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Gaines v. Beckwith

United States District Court, D. South Carolina, Orangeburg Division

December 16, 2019

Montavis Kentrail Gaines, Petitioner,
v.
Warden Beckwith, Respondent.

          ORDER AND OPINION

         Petitioner Montavis Kentrail Gaines, proceeding pro se, filed for Writ of Habeas Corpus pursuant to 28 U.S.C. § 2254 (“Habeas Petition”) on March 1, 2019. (ECF No. 1.) The matter before the court is a review of the Report and Recommendation (“Report”) issued by the Magistrate Judge on March 27, 2019. (ECF No. 15.) For the reasons set forth below, the court ACCEPTS the Report and Recommendation (ECF No. 15) and DISMISSES the Habeas Petition (ECF No. 1).

         I. FACTUAL AND PROCEDURAL BACKGROUND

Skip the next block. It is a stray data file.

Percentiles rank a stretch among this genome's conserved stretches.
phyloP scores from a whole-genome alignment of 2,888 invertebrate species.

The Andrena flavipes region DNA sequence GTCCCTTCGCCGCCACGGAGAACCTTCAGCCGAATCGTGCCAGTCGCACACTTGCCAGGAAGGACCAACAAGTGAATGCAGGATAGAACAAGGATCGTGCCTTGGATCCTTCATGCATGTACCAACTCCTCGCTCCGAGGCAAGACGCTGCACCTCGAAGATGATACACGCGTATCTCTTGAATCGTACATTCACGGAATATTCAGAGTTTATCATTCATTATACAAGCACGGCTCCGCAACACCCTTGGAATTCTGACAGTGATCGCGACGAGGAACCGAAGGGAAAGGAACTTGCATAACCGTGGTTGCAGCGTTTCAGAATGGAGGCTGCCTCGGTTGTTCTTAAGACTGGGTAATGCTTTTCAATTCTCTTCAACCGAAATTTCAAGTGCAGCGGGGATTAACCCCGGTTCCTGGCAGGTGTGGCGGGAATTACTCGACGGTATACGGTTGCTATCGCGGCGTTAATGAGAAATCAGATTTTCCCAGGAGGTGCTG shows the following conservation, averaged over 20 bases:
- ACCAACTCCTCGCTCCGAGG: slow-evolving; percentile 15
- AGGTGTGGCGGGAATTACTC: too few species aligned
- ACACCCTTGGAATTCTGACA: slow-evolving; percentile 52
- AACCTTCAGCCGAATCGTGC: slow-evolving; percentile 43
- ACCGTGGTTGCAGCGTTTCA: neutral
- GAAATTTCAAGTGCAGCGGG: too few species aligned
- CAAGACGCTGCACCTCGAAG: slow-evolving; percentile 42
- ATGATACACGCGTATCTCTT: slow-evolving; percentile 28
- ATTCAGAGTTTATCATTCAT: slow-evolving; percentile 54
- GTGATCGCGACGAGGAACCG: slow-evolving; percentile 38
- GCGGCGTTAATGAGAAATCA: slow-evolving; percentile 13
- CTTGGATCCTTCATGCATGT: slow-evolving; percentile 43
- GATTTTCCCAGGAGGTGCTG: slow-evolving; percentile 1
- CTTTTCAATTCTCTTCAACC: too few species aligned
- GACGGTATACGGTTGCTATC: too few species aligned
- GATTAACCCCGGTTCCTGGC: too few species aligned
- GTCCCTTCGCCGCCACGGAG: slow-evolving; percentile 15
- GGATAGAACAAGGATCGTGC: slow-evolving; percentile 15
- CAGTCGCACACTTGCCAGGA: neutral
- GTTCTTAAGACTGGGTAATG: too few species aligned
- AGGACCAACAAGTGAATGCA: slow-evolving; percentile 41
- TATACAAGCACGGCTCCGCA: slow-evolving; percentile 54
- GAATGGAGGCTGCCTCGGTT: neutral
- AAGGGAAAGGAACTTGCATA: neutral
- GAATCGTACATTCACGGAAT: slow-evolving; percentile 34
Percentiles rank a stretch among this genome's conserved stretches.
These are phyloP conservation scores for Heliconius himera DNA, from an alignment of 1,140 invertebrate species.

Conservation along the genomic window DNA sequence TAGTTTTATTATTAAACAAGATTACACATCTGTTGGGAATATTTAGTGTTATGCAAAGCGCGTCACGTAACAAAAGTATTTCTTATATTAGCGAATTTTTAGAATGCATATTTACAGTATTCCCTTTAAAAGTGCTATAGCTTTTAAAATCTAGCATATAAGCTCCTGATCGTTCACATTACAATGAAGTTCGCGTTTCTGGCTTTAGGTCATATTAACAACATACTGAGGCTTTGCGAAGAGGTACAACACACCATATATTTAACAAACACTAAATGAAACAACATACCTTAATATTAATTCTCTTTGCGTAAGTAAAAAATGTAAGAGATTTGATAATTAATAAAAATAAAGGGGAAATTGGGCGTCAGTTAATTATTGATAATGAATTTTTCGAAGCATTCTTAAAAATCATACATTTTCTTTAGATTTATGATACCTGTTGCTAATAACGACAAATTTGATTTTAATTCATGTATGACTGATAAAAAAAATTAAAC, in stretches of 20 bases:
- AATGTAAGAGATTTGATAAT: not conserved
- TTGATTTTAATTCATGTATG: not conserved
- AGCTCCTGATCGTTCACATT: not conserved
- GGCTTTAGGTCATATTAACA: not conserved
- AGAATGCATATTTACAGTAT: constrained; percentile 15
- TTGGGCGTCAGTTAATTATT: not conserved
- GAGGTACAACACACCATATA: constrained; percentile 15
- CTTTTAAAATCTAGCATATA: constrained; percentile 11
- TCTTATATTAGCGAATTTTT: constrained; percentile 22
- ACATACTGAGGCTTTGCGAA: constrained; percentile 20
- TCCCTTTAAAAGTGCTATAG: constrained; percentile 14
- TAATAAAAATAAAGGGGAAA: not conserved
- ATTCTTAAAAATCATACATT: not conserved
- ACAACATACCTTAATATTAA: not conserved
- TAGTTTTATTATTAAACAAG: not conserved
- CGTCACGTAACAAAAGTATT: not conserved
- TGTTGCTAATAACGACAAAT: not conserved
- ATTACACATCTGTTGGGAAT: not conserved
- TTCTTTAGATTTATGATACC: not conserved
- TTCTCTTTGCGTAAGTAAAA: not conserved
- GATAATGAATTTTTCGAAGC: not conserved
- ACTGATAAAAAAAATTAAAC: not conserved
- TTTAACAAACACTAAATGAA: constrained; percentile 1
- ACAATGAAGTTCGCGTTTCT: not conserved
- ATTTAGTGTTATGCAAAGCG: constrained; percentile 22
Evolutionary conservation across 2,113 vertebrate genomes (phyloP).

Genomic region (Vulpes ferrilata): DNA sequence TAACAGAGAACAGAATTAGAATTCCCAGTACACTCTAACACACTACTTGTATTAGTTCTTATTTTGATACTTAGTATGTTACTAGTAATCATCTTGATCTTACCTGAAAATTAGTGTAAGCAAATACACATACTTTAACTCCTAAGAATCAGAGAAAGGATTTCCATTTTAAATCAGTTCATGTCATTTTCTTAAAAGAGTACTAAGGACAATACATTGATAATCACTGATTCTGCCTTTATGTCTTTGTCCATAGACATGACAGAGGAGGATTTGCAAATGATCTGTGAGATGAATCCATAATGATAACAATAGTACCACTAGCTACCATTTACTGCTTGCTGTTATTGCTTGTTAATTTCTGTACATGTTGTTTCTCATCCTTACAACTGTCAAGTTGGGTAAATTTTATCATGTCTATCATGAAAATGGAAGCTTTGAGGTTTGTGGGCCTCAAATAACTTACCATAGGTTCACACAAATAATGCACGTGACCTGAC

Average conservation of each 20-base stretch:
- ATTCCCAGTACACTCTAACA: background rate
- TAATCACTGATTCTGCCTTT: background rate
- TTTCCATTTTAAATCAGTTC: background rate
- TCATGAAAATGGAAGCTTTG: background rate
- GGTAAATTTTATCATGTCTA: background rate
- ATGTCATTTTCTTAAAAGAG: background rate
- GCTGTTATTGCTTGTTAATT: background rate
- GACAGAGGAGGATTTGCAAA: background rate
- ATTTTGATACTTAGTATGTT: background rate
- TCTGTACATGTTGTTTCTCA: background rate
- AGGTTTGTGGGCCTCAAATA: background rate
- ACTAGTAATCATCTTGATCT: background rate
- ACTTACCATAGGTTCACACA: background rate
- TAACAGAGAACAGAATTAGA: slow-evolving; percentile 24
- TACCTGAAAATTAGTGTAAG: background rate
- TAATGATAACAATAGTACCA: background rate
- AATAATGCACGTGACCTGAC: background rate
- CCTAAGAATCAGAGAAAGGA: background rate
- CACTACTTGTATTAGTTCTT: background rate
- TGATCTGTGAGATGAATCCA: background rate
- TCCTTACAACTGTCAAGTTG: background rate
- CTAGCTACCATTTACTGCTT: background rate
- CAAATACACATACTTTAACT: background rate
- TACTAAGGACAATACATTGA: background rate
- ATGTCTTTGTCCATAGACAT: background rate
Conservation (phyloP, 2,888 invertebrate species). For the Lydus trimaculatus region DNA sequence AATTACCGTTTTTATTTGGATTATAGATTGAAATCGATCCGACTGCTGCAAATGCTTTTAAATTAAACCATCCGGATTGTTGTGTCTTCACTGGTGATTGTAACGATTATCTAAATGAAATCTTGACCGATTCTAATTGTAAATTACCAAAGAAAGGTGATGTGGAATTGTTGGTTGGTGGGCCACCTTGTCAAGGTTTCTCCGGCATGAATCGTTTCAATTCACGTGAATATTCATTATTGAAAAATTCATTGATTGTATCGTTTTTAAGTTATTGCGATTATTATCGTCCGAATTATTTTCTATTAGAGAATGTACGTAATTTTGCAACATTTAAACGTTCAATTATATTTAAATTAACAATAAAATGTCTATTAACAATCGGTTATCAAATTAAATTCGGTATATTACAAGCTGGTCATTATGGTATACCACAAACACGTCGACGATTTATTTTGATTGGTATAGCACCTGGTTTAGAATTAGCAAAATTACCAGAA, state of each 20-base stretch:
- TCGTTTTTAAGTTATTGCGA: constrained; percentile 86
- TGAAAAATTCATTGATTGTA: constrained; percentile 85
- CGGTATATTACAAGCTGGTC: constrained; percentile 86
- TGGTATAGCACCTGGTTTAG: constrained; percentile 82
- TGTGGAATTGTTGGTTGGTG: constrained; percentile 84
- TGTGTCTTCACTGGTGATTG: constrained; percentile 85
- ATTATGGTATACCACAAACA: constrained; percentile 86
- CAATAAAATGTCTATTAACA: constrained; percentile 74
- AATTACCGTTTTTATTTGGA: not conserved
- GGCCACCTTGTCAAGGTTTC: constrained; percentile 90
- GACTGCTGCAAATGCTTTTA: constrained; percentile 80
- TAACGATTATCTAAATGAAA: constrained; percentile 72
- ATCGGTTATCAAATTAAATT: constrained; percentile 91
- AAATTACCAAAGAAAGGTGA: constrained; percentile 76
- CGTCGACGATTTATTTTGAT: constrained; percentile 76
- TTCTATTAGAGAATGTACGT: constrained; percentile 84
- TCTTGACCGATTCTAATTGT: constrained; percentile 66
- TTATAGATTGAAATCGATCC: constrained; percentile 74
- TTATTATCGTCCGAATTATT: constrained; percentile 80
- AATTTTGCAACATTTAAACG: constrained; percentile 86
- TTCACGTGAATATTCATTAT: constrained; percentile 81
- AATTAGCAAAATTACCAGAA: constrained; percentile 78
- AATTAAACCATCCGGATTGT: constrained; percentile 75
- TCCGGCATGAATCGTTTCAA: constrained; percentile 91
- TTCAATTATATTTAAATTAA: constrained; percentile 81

Petitioner is currently incarcerated at Ridgeland Correctional Institution in Ridgeland, South Carolina, serving a twenty-five (25) year sentence after a jury found him guilty of armed robbery, criminal conspiracy, and assault and battery with intent to kill. (ECF No. 15 at 1.) The Magistrate Judge points out that “[t]he instant petition is the second habeas action filed by Petitioner challenging the same convictions.” (Id. (citing Gaines v. Cothran, C/A No. 1:14-4652-JMC (“Gaines I”)).) The South Carolina Court of Appeals dismissed Petitioner's appeal in October 2009, and remittitur was issued within the same month. (Id. at 1-2.) In November 2019, Petitioner filed an application for post-conviction relief (“PCR”) on November 6, 2009, and the PCR court filed an order of dismissal on April 11, 2012. (Id. at 2.) Petitioner's appeal of the PCR court's decision was denied by the South Carolina Court of Appeals in December 2014, and remittitur was issued in January 2015. (Id.) Petitioner filed a complaint in Gaines I on December 10, 2014, which resulted in this court granting the respondent's Motion for Summary Judgment in that case. (Id. (citing ECF No. 54).) Petitioner appealed the court's ruling, and the Fourth Circuit Court of Appeals dismissed the appeal in February 2017. (Id. (citing ECF No. 66).) The Magistrate Judge issued her Report and Recommendation on March 27, 2019 (ECF No. 15), to which Petitioner filed objections on April 8, 2019 (ECF No. 19). Petitioner also filed a Motion to Stay on April 10, 2019, requesting “the court to stay his [H]abeas [P]etition until the Fourth Circuit grant[s] leave to file a second or successive [H]abeas [P]etition.” (ECF No. 21 at 1.)